INDIANAPOLIS (WISH) — More than 200,000 drivers on average pass through the North Split each day. The Indiana Department of Transportation (INDOT) is looking to the community to weigh in on the future of the interchange.
The immediate plan is to address bridge and pavement conditions as well as improving overall safety. The department says these improvements will serve as a launch pad for other concerns as an antiquated system gets updated.
Transportation officials met on Thursday to review a study that includes the advantages and disadvantages of various options for improving the interstate system. They’re hoping to look at that information in conjunction with a community conversation.
The North Split is not far from Jim Marron’s home on 11th Street close to downtown.
“Surprising we’ve got decent windows. So it’s not too terrible inside. But out here, it’s an eyesore and it’s loud,” said Marron.
Marron has lived in the area for about four years, far less time than the interstate had passed through but enough time that he’s among the movement asking INDOT to “Rethink 65/70,” with signs planted in yards.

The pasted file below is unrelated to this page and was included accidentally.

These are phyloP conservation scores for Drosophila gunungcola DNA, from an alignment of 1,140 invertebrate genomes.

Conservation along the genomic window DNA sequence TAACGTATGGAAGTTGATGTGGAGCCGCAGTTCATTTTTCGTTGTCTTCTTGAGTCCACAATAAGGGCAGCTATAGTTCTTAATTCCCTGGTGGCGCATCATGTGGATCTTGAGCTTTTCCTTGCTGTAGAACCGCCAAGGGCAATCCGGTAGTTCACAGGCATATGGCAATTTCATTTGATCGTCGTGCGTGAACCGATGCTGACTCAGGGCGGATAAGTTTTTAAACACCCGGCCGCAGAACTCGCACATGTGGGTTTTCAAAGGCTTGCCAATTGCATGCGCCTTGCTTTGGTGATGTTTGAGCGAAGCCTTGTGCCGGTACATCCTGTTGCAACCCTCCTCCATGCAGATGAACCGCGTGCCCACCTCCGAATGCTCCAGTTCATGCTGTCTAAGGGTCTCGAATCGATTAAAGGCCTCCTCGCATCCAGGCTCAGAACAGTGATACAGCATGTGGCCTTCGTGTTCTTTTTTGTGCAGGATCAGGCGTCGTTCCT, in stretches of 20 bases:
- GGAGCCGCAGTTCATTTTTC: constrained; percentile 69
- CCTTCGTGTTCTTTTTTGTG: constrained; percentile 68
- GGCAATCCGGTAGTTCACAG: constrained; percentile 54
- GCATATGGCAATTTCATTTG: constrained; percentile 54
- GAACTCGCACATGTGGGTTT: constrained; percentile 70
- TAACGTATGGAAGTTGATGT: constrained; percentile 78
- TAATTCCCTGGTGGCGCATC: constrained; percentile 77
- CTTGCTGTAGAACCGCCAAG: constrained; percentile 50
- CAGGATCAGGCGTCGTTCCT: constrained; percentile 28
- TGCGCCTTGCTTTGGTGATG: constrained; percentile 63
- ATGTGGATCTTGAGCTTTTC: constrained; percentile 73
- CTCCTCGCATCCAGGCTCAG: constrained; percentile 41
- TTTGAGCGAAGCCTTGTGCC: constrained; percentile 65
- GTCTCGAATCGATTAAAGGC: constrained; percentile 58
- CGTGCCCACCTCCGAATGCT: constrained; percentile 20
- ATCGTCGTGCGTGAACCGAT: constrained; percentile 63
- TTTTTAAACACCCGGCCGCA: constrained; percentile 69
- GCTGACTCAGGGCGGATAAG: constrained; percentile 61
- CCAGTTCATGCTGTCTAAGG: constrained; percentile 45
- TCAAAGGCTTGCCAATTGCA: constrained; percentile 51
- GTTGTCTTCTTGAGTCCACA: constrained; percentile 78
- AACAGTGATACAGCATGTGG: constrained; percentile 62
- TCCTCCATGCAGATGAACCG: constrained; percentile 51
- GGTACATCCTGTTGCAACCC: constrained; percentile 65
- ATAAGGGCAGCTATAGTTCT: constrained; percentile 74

“Let’s actually try to rethink it. Let’s try to do things the right way. This was the right thing 50 years ago, but times have changed,” said Marron.
John Myers, a transportation planning manager with HNTB, an infrastructure solutions firm hired by INDOT, says the first thing that needs to be addressed is safety.
“The bridges are in significant need of work. There are 32 bridges in this project area. The pavement is worn out and needs to be replaced. There’s some operational problems that have been in this interchange since the time it was built,” said Myers.
INDOT is also working on reconfiguring the inner loop system.
“The North Split interchange work needs to be done, and when it’s finished, it needs to tie into the interstates that exist,” said Myers.
Myers presented seven different concepts for what the interstate system could look like. For example, a tunnel system would let drivers who wanted to avoid downtown get north to south or south to north. The tunnel system is the most expensive option, with an estimated cost of up to $5.5 billion.
They’re also considering replacing interstates with boulevards. According to Myer, boulevards would cause heavy congestion.
“We didn’t make a recommendation in this study. It was just a fact-finding study,” said Myers.
For Marron, that’s a relief because he has his own concept.
“Burying it, that would be nice: aesthetics. We wouldn’t have to look at it anymore. It’d be quieter,” he said.
For more on the study and details about the seven different concepts, click here.